Users have been drawing down on stockpiles while awaiting clarity over China’s policy on the export of the elements, Amanda Lacaze, Chief Executive Officer of Malaysia-based Lynas, said in an interview. Rare earths are used in everything from cruise missiles to iPads.
“In the short term, a lot of what has been damping demand will be released,” Lacaze said today by phone. “Some customers have been living off inventories and they’ll come back and start placing orders.”
Lynas, one of two major producers outside China, rose as much as 30 percent in Sydney after Molycorp Inc., the largest U.S. producer, jumped 9.4 percent Thursday in New York.
China, which produces about 85 percent of global supply, will remove export tariffs on rare earths from May and in January abandoned its 15-year export quotas after the World Trade Organization ruled the policyviolated trade rules.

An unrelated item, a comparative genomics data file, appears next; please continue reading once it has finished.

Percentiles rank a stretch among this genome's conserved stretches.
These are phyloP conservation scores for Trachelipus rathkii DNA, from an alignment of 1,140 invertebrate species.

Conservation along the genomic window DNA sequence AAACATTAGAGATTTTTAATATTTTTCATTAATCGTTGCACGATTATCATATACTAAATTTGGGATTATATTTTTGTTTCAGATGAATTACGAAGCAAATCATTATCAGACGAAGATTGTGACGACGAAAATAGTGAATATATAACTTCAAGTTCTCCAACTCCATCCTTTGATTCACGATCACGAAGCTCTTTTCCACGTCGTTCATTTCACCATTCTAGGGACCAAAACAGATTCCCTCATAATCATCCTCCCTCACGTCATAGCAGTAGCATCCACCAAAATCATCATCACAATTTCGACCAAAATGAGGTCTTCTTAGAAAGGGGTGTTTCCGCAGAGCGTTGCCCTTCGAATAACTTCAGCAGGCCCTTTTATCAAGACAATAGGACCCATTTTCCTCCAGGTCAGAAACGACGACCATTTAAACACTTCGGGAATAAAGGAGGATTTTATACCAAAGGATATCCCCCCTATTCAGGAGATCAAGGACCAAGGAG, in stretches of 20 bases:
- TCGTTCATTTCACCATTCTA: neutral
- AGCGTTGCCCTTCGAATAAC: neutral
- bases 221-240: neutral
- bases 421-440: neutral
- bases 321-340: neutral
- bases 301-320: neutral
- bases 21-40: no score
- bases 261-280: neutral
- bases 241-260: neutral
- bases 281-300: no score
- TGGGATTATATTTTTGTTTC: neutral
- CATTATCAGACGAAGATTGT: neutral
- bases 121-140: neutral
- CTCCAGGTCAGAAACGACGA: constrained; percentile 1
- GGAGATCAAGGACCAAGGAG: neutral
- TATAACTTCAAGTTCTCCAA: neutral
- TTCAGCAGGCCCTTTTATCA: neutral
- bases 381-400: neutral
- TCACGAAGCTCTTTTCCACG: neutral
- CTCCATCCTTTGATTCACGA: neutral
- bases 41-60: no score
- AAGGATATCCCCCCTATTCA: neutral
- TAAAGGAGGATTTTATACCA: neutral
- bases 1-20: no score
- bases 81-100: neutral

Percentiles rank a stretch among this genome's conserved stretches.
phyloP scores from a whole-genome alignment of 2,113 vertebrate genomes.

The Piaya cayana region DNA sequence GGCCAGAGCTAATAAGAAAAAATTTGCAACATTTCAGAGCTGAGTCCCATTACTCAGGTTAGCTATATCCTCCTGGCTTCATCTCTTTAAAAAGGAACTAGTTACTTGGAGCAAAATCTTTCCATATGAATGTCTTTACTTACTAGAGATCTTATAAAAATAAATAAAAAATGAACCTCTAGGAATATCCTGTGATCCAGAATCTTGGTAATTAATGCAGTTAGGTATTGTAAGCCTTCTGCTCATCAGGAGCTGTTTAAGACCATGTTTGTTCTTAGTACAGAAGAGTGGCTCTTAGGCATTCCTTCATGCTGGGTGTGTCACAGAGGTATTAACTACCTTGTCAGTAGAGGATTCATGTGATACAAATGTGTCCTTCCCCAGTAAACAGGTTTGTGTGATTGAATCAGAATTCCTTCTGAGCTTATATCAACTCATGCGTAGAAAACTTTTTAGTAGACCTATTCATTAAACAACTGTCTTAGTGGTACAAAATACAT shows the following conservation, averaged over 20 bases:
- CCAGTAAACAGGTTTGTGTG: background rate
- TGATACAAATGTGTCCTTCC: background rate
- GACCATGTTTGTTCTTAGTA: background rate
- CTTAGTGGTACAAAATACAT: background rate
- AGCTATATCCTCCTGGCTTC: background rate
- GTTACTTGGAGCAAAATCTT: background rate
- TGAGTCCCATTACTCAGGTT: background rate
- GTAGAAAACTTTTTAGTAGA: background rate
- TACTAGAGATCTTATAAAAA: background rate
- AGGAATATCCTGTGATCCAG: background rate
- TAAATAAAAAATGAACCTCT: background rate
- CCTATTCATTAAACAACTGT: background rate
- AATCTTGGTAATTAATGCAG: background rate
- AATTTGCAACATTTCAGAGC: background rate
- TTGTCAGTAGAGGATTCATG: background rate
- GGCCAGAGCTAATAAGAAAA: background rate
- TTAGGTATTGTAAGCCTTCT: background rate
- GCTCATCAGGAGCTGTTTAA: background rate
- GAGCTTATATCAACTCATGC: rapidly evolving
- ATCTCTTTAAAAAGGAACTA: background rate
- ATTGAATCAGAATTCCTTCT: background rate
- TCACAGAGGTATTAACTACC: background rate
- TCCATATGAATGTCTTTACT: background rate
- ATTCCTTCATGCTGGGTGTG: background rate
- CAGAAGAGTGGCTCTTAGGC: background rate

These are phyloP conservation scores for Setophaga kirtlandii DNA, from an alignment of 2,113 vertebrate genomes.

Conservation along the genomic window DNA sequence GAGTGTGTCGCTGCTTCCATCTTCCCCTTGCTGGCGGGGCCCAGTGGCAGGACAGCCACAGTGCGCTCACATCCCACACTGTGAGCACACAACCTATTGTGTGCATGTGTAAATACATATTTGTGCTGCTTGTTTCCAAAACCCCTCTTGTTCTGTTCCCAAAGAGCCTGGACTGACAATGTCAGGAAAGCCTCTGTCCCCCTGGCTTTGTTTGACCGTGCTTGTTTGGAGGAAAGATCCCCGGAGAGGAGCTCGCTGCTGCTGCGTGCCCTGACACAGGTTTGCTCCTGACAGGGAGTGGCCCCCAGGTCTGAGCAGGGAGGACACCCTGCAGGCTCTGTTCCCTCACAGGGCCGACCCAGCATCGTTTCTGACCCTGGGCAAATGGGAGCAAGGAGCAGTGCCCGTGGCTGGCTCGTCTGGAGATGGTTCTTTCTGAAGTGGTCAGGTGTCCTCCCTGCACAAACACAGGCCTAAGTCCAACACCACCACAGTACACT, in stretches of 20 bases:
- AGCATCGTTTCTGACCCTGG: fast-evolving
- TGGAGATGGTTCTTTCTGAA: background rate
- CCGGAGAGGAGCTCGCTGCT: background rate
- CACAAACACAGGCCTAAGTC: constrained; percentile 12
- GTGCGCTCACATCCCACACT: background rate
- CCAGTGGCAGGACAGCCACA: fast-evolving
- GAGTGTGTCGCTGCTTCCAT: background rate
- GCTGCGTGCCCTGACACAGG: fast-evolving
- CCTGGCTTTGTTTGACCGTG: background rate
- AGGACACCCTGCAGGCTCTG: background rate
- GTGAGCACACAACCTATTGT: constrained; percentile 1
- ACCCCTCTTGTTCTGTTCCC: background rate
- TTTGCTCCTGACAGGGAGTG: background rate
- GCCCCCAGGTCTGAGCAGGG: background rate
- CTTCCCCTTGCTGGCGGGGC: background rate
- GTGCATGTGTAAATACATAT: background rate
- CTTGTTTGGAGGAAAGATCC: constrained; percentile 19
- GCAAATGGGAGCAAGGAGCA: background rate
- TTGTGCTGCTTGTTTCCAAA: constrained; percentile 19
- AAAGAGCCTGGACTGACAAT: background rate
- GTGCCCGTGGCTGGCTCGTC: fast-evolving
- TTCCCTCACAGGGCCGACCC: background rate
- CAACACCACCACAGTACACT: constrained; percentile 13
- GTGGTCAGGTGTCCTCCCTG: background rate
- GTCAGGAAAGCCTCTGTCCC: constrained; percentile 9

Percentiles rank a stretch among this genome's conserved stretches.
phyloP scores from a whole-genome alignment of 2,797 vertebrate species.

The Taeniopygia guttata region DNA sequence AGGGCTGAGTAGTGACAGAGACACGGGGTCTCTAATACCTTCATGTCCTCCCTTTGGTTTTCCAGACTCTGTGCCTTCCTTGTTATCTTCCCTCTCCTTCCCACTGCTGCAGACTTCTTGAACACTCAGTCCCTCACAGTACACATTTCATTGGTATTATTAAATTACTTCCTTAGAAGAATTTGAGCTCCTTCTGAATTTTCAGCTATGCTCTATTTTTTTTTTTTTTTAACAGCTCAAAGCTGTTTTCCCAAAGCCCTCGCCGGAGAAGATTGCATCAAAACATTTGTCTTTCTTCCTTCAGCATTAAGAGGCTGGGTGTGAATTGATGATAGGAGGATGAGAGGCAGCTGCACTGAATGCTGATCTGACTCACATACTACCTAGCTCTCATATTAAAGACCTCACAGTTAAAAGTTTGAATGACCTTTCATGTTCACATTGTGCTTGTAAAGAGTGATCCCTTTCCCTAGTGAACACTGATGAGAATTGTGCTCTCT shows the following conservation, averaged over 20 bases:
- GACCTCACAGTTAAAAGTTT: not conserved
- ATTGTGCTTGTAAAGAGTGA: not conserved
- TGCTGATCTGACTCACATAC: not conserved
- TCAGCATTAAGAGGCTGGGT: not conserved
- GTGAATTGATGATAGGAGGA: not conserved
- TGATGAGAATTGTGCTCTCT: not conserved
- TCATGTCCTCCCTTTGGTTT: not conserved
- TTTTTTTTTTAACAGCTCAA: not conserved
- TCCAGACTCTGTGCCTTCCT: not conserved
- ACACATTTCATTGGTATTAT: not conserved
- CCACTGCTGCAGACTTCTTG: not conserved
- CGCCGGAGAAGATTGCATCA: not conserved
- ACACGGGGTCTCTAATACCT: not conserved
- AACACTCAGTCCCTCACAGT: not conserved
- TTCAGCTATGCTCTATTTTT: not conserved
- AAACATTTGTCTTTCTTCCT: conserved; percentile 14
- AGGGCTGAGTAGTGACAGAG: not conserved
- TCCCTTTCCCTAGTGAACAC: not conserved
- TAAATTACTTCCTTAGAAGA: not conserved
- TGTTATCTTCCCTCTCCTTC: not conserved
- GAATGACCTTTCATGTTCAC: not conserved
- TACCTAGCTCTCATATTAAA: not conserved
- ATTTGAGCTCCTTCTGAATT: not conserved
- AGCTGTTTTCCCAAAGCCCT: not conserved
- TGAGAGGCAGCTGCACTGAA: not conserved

“If China is committed to eliminating illegal processing and establishing a tax that’s simple to administer then prices will go up, and that will assist companies like Lynas and Molycorp,” said Dudley Kingsnorth, Perth-based executive director at Industrial Minerals Company of Australia Pty. “However, we are not going to see an instant response.”